Sen. Chris McDaniel, R-Ellisville, acknowledged the threat the virus posed to public health and the unique danger of the disease spreading through the Legislature. "We each represent a different part of the state—If somebody were to be infected there it would certainly be possible for us to take it back to our districts," he said in a phone interview on March 16.

By Tuesday, March 17, plans to indefinitely suspend the legislature were underway, with House Speaker Philip Gunn telling the chamber that "We have decided to work to suspend the session."

Later, in a livestream press conference from the Capitol rotunda, Gunn and Hosemann joined to explain the session's suspension, planned for Wednesday, March 18. "The House is adjourned for this time period," Gunn said.

"This has not been going on in a vacuum," Hosemann said. "We have met with the state economist, and the Department of Revenue." Hosemann said regular Thursday meetings with state financial officials would help project the cost of the quarantine period.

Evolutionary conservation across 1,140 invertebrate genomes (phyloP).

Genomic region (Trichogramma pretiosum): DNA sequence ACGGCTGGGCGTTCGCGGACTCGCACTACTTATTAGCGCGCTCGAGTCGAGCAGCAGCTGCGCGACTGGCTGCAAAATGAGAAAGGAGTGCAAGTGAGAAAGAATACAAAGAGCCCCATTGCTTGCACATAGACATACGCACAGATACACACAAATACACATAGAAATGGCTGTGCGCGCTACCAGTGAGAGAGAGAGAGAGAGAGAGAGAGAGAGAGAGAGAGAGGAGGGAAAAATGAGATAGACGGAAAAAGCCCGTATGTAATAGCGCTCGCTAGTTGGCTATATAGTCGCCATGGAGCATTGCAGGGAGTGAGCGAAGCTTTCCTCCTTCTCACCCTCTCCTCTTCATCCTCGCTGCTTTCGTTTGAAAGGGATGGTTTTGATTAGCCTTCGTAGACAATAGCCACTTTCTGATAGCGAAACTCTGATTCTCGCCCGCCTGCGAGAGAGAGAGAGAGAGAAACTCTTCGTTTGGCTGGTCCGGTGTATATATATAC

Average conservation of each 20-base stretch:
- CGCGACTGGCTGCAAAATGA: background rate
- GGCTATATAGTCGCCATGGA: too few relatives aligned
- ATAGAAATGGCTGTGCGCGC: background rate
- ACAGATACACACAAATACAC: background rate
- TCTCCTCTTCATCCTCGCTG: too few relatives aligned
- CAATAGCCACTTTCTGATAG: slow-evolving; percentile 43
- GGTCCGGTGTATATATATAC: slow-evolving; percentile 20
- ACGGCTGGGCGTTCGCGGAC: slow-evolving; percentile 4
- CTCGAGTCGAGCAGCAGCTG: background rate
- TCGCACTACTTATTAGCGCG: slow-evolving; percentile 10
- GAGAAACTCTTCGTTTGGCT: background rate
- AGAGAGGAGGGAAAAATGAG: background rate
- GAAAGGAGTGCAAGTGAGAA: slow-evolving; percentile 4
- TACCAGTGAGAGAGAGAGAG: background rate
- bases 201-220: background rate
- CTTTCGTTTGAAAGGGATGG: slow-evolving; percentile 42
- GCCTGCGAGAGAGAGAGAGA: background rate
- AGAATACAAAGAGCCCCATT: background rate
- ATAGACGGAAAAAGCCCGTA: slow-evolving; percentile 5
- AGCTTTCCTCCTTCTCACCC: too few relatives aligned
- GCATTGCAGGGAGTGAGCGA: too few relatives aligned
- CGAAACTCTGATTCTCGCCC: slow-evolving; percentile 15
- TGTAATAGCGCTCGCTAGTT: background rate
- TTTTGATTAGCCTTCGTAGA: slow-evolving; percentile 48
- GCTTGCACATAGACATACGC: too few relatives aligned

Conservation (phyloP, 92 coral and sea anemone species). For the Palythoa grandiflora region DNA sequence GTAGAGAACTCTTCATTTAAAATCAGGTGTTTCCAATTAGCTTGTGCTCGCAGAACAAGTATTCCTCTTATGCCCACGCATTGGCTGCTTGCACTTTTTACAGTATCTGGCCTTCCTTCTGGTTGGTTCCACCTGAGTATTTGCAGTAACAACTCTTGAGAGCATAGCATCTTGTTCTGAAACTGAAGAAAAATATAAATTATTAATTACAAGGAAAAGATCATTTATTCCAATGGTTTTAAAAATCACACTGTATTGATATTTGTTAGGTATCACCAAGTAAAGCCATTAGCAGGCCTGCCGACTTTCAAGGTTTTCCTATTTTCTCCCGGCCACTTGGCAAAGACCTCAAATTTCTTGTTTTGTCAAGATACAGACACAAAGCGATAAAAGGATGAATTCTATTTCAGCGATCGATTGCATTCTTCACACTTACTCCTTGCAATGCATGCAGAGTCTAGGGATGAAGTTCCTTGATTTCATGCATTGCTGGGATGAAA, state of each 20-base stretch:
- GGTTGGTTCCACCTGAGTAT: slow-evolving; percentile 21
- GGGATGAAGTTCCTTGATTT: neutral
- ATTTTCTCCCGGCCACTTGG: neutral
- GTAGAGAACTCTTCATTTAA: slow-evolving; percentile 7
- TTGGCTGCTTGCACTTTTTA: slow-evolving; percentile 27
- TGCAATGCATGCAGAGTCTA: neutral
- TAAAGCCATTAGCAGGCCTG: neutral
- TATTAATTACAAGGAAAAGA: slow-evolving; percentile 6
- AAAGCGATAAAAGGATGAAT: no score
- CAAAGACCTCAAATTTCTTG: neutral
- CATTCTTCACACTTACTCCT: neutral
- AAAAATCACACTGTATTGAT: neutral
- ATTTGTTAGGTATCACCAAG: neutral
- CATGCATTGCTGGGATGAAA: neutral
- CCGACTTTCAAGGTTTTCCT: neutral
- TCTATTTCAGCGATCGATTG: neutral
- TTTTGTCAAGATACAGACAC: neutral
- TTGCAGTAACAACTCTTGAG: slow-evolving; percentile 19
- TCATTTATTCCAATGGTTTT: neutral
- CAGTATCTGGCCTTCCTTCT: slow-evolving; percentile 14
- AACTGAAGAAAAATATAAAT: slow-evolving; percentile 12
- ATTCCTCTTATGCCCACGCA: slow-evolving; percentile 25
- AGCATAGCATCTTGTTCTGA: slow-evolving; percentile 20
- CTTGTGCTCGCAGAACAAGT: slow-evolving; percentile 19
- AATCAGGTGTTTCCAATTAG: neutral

Hosemann wrapped up the press conference with words of encouragement for Mississippians preparing for a long quarantine. After weathering this "most unusual" pandemic, Hosemann promised that "we will again join our friends and our neighbors at church, social gatherings, sporting events—at the things we normally do as a society to make our lives fulfilled. Our lives will return to normal. They're going to return to normal when we get through this. These challenges are temporary. But our persistence is permanent. And we will survive this."

Hosemann closed his remarks with characteristic optimism. "Hope to see y'all in two weeks," he said.

Read full, ongoing coverage of COVID-19 in Mississippi at Email state reporter Nick Judin at [email protected]. Reporter Seyma Bayram and state intern Julian Mills contributed to this report.